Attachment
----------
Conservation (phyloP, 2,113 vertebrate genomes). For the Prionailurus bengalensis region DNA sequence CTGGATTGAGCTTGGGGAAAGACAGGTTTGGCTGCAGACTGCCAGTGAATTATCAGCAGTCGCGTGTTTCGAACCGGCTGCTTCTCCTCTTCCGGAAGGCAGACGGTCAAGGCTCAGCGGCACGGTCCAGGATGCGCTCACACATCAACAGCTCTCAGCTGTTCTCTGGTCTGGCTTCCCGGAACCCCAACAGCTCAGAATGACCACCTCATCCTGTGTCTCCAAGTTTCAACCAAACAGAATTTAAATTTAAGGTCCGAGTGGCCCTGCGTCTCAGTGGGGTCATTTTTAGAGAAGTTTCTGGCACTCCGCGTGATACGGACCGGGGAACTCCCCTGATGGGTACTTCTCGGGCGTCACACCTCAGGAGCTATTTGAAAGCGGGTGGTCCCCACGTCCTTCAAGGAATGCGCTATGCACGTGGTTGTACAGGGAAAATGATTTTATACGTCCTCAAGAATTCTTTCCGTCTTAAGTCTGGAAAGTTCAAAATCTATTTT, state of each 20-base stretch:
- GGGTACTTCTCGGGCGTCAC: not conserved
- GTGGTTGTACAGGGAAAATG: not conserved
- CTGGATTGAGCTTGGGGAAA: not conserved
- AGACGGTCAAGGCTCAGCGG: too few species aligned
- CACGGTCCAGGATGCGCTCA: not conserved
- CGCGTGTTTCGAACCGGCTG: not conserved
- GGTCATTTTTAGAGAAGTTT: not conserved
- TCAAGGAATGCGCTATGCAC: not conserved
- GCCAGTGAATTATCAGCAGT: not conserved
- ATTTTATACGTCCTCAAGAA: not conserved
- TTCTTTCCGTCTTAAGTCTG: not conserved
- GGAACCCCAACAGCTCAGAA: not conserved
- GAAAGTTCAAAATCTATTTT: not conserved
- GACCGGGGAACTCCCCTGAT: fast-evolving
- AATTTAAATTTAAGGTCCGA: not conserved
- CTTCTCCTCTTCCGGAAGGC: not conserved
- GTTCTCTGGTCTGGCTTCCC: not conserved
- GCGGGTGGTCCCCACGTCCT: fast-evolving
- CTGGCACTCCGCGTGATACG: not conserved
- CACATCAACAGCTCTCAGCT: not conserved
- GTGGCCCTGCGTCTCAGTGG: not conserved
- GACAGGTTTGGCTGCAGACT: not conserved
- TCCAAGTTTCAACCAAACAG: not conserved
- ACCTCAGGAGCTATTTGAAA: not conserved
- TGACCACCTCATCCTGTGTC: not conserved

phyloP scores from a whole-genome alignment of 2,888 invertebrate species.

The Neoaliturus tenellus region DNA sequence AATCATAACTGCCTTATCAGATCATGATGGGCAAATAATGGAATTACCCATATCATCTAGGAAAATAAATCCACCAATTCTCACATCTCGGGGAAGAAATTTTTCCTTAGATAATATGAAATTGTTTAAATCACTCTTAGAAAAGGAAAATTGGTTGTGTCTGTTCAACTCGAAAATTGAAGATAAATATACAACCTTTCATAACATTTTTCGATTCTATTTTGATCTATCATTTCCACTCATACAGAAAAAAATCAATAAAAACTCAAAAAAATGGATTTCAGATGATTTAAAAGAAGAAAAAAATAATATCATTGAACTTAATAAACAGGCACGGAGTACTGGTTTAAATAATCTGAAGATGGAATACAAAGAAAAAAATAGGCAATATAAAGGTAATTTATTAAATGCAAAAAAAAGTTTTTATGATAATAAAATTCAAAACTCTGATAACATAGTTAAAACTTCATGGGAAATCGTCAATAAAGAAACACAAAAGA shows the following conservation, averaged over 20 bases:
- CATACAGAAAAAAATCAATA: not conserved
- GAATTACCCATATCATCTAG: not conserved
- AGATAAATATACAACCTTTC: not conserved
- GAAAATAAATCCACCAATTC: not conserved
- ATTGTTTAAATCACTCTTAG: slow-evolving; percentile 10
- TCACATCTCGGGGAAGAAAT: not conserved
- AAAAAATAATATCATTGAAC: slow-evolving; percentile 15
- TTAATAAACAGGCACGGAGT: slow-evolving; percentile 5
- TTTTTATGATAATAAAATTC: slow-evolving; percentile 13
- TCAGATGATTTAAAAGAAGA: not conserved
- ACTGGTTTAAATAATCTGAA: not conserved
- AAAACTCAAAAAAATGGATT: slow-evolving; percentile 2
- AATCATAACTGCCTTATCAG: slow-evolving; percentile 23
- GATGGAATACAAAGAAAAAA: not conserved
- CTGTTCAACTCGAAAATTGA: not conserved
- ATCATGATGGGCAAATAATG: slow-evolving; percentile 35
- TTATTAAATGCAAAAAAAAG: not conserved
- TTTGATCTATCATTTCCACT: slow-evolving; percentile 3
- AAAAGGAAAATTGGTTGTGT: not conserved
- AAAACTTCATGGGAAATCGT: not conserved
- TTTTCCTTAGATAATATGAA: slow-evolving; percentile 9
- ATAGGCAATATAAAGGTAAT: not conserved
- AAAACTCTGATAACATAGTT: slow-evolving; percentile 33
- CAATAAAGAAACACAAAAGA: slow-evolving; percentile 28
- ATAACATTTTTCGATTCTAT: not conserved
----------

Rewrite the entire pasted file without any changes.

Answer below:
Conservation (phyloP, 2,113 vertebrate genomes). For the Prionailurus bengalensis region DNA sequence CTGGATTGAGCTTGGGGAAAGACAGGTTTGGCTGCAGACTGCCAGTGAATTATCAGCAGTCGCGTGTTTCGAACCGGCTGCTTCTCCTCTTCCGGAAGGCAGACGGTCAAGGCTCAGCGGCACGGTCCAGGATGCGCTCACACATCAACAGCTCTCAGCTGTTCTCTGGTCTGGCTTCCCGGAACCCCAACAGCTCAGAATGACCACCTCATCCTGTGTCTCCAAGTTTCAACCAAACAGAATTTAAATTTAAGGTCCGAGTGGCCCTGCGTCTCAGTGGGGTCATTTTTAGAGAAGTTTCTGGCACTCCGCGTGATACGGACCGGGGAACTCCCCTGATGGGTACTTCTCGGGCGTCACACCTCAGGAGCTATTTGAAAGCGGGTGGTCCCCACGTCCTTCAAGGAATGCGCTATGCACGTGGTTGTACAGGGAAAATGATTTTATACGTCCTCAAGAATTCTTTCCGTCTTAAGTCTGGAAAGTTCAAAATCTATTTT, state of each 20-base stretch:
- GGGTACTTCTCGGGCGTCAC: not conserved
- GTGGTTGTACAGGGAAAATG: not conserved
- CTGGATTGAGCTTGGGGAAA: not conserved
- AGACGGTCAAGGCTCAGCGG: too few species aligned
- CACGGTCCAGGATGCGCTCA: not conserved
- CGCGTGTTTCGAACCGGCTG: not conserved
- GGTCATTTTTAGAGAAGTTT: not conserved
- TCAAGGAATGCGCTATGCAC: not conserved
- GCCAGTGAATTATCAGCAGT: not conserved
- ATTTTATACGTCCTCAAGAA: not conserved
- TTCTTTCCGTCTTAAGTCTG: not conserved
- GGAACCCCAACAGCTCAGAA: not conserved
- GAAAGTTCAAAATCTATTTT: not conserved
- GACCGGGGAACTCCCCTGAT: fast-evolving
- AATTTAAATTTAAGGTCCGA: not conserved
- CTTCTCCTCTTCCGGAAGGC: not conserved
- GTTCTCTGGTCTGGCTTCCC: not conserved
- GCGGGTGGTCCCCACGTCCT: fast-evolving
- CTGGCACTCCGCGTGATACG: not conserved
- CACATCAACAGCTCTCAGCT: not conserved
- GTGGCCCTGCGTCTCAGTGG: not conserved
- GACAGGTTTGGCTGCAGACT: not conserved
- TCCAAGTTTCAACCAAACAG: not conserved
- ACCTCAGGAGCTATTTGAAA: not conserved
- TGACCACCTCATCCTGTGTC: not conserved

phyloP scores from a whole-genome alignment of 2,888 invertebrate species.

The Neoaliturus tenellus region DNA sequence AATCATAACTGCCTTATCAGATCATGATGGGCAAATAATGGAATTACCCATATCATCTAGGAAAATAAATCCACCAATTCTCACATCTCGGGGAAGAAATTTTTCCTTAGATAATATGAAATTGTTTAAATCACTCTTAGAAAAGGAAAATTGGTTGTGTCTGTTCAACTCGAAAATTGAAGATAAATATACAACCTTTCATAACATTTTTCGATTCTATTTTGATCTATCATTTCCACTCATACAGAAAAAAATCAATAAAAACTCAAAAAAATGGATTTCAGATGATTTAAAAGAAGAAAAAAATAATATCATTGAACTTAATAAACAGGCACGGAGTACTGGTTTAAATAATCTGAAGATGGAATACAAAGAAAAAAATAGGCAATATAAAGGTAATTTATTAAATGCAAAAAAAAGTTTTTATGATAATAAAATTCAAAACTCTGATAACATAGTTAAAACTTCATGGGAAATCGTCAATAAAGAAACACAAAAGA shows the following conservation, averaged over 20 bases:
- CATACAGAAAAAAATCAATA: not conserved
- GAATTACCCATATCATCTAG: not conserved
- AGATAAATATACAACCTTTC: not conserved
- GAAAATAAATCCACCAATTC: not conserved
- ATTGTTTAAATCACTCTTAG: slow-evolving; percentile 10
- TCACATCTCGGGGAAGAAAT: not conserved
- AAAAAATAATATCATTGAAC: slow-evolving; percentile 15
- TTAATAAACAGGCACGGAGT: slow-evolving; percentile 5
- TTTTTATGATAATAAAATTC: slow-evolving; percentile 13
- TCAGATGATTTAAAAGAAGA: not conserved
- ACTGGTTTAAATAATCTGAA: not conserved
- AAAACTCAAAAAAATGGATT: slow-evolving; percentile 2
- AATCATAACTGCCTTATCAG: slow-evolving; percentile 23
- GATGGAATACAAAGAAAAAA: not conserved
- CTGTTCAACTCGAAAATTGA: not conserved
- ATCATGATGGGCAAATAATG: slow-evolving; percentile 35
- TTATTAAATGCAAAAAAAAG: not conserved
- TTTGATCTATCATTTCCACT: slow-evolving; percentile 3
- AAAAGGAAAATTGGTTGTGT: not conserved
- AAAACTTCATGGGAAATCGT: not conserved
- TTTTCCTTAGATAATATGAA: slow-evolving; percentile 9
- ATAGGCAATATAAAGGTAAT: not conserved
- AAAACTCTGATAACATAGTT: slow-evolving; percentile 33
- CAATAAAGAAACACAAAAGA: slow-evolving; percentile 28
- ATAACATTTTTCGATTCTAT: not conserved